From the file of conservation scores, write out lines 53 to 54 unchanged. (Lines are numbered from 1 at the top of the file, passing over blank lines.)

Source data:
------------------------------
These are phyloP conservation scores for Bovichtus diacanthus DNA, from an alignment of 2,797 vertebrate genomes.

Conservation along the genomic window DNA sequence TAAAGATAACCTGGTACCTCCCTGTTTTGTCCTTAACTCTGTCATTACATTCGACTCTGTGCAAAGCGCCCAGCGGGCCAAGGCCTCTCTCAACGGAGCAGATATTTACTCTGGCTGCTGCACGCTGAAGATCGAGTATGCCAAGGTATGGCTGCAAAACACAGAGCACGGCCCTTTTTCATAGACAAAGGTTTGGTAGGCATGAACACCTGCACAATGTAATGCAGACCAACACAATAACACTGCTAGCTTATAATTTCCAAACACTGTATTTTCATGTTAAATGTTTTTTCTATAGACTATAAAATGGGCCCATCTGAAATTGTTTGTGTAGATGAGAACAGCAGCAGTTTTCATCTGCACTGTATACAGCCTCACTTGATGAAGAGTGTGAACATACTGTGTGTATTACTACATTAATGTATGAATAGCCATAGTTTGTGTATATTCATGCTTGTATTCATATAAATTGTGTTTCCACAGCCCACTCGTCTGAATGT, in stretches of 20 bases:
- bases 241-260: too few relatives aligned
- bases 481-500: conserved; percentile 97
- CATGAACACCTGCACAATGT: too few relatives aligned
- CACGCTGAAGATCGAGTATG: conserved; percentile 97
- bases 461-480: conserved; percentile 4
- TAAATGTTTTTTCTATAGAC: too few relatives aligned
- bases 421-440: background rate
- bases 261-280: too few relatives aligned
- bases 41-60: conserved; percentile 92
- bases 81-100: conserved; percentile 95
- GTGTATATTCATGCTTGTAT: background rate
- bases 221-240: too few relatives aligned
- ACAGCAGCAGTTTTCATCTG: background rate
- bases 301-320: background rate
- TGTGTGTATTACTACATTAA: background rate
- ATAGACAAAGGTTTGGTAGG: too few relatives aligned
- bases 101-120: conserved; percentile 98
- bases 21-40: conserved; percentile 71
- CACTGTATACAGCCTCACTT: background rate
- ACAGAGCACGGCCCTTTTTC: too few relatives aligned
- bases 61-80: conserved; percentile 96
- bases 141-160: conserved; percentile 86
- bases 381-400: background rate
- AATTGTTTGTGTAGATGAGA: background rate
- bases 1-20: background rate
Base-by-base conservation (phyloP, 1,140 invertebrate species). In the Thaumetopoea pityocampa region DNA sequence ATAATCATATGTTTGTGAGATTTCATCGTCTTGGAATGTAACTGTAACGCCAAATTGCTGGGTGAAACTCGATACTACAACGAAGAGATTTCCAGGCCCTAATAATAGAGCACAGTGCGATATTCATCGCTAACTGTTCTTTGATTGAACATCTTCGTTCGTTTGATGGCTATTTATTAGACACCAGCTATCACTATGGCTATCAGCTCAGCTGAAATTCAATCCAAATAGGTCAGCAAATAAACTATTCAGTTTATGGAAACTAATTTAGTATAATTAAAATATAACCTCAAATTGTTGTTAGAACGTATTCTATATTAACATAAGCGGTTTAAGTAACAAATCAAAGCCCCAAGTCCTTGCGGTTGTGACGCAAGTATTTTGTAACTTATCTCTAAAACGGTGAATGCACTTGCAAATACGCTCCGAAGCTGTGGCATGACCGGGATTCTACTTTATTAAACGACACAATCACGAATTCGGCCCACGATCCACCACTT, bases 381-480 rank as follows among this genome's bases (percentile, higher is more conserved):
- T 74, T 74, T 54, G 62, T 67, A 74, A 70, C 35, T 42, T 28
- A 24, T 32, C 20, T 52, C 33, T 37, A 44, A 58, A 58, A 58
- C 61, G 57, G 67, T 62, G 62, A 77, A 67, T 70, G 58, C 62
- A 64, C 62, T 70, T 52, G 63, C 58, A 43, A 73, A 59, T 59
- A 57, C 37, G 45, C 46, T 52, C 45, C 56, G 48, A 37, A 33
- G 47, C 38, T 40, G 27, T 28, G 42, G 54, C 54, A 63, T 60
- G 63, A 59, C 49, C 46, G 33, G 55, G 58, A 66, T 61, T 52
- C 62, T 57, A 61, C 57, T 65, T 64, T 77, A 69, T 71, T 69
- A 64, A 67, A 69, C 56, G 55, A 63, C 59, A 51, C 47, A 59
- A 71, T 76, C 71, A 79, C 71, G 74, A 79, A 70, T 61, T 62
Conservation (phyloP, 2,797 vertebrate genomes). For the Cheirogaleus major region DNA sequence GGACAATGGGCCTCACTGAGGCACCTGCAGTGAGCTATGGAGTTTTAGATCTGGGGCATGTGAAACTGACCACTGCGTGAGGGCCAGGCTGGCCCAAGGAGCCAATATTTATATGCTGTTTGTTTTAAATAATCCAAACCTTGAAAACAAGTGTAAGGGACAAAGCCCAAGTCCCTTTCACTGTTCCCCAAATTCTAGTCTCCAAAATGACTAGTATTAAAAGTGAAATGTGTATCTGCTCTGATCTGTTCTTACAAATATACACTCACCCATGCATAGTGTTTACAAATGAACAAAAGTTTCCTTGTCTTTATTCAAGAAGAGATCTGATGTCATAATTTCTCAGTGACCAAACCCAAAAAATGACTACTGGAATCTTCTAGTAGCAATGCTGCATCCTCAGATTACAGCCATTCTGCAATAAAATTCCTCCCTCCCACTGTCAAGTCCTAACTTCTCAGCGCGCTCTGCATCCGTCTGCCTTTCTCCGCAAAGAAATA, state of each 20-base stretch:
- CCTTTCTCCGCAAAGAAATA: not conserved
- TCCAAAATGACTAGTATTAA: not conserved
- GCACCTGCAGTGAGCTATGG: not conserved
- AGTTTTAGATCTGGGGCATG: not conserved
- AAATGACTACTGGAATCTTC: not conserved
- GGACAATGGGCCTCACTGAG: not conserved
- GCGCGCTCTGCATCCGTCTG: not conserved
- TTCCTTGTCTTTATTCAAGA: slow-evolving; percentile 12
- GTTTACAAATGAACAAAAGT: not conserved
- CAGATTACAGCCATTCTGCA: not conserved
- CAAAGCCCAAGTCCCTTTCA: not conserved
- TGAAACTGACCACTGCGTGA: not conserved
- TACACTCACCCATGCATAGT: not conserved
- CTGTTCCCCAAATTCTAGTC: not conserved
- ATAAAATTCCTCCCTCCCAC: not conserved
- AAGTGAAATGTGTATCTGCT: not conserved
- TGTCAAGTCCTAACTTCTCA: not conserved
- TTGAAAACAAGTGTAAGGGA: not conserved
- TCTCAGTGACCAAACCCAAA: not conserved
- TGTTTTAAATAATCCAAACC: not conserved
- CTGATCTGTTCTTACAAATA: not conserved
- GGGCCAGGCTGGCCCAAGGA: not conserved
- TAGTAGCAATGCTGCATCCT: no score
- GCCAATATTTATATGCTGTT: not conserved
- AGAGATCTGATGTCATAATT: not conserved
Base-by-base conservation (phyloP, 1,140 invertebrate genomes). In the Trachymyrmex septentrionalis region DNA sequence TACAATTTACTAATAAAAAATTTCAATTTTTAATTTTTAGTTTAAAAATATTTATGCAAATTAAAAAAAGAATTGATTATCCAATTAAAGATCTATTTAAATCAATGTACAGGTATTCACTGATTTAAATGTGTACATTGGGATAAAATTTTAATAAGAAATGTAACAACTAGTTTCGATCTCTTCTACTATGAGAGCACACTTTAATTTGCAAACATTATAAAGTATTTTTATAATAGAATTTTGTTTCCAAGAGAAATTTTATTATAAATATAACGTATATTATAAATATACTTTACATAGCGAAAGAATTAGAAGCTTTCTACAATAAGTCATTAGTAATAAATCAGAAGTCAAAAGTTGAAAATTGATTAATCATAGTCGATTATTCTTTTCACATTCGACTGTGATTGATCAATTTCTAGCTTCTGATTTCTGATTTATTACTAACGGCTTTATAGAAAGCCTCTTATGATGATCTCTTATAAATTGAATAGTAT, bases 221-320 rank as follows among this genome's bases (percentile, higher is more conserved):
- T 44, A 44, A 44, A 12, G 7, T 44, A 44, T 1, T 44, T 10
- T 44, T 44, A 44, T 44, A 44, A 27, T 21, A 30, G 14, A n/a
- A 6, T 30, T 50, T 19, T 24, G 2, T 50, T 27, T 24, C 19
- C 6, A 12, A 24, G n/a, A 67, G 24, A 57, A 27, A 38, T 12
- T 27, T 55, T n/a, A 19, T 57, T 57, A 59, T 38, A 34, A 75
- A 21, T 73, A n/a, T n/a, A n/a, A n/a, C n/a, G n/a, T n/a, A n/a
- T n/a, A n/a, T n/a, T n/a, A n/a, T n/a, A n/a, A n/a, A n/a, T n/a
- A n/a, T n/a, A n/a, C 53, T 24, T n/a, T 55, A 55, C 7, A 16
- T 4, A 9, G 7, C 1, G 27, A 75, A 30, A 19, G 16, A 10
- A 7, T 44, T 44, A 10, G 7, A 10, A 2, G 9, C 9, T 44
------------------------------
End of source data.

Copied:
- CTGTTCCCCAAATTCTAGTC: not conserved
- ATAAAATTCCTCCCTCCCAC: not conserved